Wow. What a year the last couple of weeks have been. COVID-19 has taken over. There’s a lot of stress, worry and uncertainty around right now – both personally and professionally. While I’m not a health expert and can’t comment on the medical situation, what I am is a marketing expert with extensive experience in reactive and adaptive marketing. So, for all you business owners/marketing folks/freelancers out there I’m here to provide you with some guidance on how to pivot, adapt and keep on track during this turbulent time.

The first thing to do is to ask yourself three key questions:

  1. What do you want your customers to feel?
  2. What do you want your customers to think?
  3. What do you want your customers to do?

From this you can work out where you want to head with your content & distribution.

Let’s start with how you want your customers to feel – let’s face it, right now, this may have changed from your usual tone/strategy. Building an emotional connection with your customers/followers (I will use these terms interchangeably) is the best way to ensure retention and attract new customers. People love relatable content and content that makes them feel good. For me, it’s about giving people hope and some positivity in their day – I want my clients/followers to feel confident and sure that there is a future past what we are experiencing right now.

Now, secondly, what do you want your customers to think? Again, in the context of my own business, I want my followers and clients to think they have the power to get through this. I want them to think that they have the strategy to go forward, connect with their customers and I want them to be thinking about the opportunities they have.

And finally: what do you want your customers to do?  I want my clients and followers to adapt their marketing strategy, reach out for help where needed and have confidence in adjusting their content tonality. 

Once you know the answer to these questions you can adjust your content and distribution channels accordingly. For example – for me right now it’s not about acquiring new paying clients it’s about inspiring confidence and helping struggling business owners/marketers. Therefore, with my content, I aim to provide positivity and tips for adjusting in this weird period. I’ve opened my doors to free consultations to work with my clients on how they can continue to build connections or a following base whilst not being physically open for business. For gyms/personal trainers this means focusing on building an online rapport with people & understanding opportunities to virtualise their services.  For coffee shop or restaurant owners – it’s helping people to re-create their favourite beverage or meal in the comfort of their own home, providing comical relief and keeping the conversation going for when business re-opens. It varies per business but the underlying principles are the same – think about what you want your customers to feel, think and do.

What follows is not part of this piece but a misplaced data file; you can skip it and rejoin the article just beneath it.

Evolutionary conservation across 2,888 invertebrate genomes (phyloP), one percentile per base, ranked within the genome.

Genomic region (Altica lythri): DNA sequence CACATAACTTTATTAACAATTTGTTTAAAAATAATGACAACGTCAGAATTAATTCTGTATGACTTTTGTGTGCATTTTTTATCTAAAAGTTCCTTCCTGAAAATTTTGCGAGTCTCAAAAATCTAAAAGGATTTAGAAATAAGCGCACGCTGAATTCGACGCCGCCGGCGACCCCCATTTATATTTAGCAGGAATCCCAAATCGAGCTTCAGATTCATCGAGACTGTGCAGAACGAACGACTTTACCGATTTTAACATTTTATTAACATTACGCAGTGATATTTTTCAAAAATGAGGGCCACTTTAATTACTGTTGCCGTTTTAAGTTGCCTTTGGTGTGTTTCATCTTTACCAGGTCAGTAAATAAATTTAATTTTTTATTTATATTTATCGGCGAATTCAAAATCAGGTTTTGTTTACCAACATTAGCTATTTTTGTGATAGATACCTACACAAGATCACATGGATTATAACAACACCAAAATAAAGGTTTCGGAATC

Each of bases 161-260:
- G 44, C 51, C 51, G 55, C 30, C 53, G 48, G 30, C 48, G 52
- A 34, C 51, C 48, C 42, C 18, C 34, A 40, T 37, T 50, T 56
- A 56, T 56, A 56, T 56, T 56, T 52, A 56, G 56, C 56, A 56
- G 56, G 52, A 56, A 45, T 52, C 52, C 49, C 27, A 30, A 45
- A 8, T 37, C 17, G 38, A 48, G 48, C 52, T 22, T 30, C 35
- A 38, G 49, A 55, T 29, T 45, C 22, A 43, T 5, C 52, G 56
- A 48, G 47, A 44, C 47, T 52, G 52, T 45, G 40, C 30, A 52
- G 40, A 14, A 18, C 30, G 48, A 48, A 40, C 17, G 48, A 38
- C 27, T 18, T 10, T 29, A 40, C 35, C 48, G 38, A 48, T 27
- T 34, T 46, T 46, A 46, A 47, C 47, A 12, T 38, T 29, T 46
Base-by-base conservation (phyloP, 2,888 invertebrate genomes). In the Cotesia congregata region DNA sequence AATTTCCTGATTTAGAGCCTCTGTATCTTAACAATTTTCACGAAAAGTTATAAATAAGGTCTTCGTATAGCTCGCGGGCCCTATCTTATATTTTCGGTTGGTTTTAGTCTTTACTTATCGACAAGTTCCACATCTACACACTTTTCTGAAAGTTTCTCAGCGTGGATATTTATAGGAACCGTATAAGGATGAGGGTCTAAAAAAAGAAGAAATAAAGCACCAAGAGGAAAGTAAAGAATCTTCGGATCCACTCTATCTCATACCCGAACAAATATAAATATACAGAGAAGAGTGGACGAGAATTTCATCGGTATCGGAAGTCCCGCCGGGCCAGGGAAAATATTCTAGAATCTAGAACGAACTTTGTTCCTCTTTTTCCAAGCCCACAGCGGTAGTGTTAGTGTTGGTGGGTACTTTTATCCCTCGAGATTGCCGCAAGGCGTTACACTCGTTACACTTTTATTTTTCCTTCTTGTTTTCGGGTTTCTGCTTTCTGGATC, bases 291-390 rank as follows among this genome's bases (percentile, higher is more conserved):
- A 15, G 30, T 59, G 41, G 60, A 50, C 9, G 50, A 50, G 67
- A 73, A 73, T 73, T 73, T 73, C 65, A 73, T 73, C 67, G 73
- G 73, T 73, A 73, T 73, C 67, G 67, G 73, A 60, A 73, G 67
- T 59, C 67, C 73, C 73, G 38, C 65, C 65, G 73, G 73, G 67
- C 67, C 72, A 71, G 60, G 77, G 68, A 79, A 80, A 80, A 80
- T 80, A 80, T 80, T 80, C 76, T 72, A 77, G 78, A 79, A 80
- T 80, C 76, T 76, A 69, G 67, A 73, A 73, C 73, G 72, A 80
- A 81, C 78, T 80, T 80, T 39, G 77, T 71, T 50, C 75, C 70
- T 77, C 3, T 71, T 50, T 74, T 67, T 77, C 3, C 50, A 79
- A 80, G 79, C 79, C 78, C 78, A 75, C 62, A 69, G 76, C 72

Once you’ve established the above, you can focus in on your channel strategy. Figure out which channels or tactics leave your brand at risk and pull back from them. For example – ensure that you are not monetising against any negative content, don’t be at risk of sharing fake news or information that is not validated by professionals. Be careful not to comment on areas that you don’t have the expertise in – authenticity and integrity are key. If email plays a key part of your strategy then assess whether the tone or content needs to change here.

Do share how your company is reacting to the situation – keep your customers up to date. This isn’t about switching off your marketing, it’s about being sensitive to the situation, your customers and understanding your role in this.

If you want someone to brainstorm with, provide advice then Pink Digital are open! We’re offering free consultations and advice until the end of April 2020 – get in touch via the form below, or if you’d rather, drop us a message on social.